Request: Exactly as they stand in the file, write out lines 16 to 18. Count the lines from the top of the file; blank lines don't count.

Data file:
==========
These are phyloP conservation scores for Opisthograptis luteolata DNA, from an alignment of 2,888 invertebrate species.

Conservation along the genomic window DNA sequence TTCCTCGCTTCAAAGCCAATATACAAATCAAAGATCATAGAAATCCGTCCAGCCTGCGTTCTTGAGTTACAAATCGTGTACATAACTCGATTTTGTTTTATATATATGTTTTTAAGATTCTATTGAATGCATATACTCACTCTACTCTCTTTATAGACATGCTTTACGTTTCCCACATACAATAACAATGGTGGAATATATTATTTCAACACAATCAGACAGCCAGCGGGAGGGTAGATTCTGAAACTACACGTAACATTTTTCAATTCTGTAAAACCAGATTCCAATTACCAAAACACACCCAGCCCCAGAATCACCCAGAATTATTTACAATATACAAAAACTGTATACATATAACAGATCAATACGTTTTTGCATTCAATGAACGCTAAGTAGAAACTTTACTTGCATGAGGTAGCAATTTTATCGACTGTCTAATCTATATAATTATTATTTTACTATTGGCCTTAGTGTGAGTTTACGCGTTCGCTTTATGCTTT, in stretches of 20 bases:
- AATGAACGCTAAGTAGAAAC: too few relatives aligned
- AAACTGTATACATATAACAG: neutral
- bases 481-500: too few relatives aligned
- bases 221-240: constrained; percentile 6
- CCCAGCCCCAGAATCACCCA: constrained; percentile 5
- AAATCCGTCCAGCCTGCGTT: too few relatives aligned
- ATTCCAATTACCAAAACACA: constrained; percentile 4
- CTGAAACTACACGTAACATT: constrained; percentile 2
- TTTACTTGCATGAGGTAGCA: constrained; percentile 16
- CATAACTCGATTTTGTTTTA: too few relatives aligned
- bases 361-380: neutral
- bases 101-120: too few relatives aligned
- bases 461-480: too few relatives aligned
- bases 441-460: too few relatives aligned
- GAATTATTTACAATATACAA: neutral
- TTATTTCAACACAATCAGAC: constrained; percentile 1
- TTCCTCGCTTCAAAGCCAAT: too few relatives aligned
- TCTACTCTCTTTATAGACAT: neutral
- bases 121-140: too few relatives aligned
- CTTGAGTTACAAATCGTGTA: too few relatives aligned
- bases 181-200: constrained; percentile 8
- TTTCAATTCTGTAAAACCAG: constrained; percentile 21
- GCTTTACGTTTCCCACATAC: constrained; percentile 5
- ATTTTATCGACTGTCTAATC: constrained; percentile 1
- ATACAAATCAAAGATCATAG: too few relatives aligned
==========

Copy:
- bases 441-460: too few relatives aligned
- GAATTATTTACAATATACAA: neutral
- TTATTTCAACACAATCAGAC: constrained; percentile 1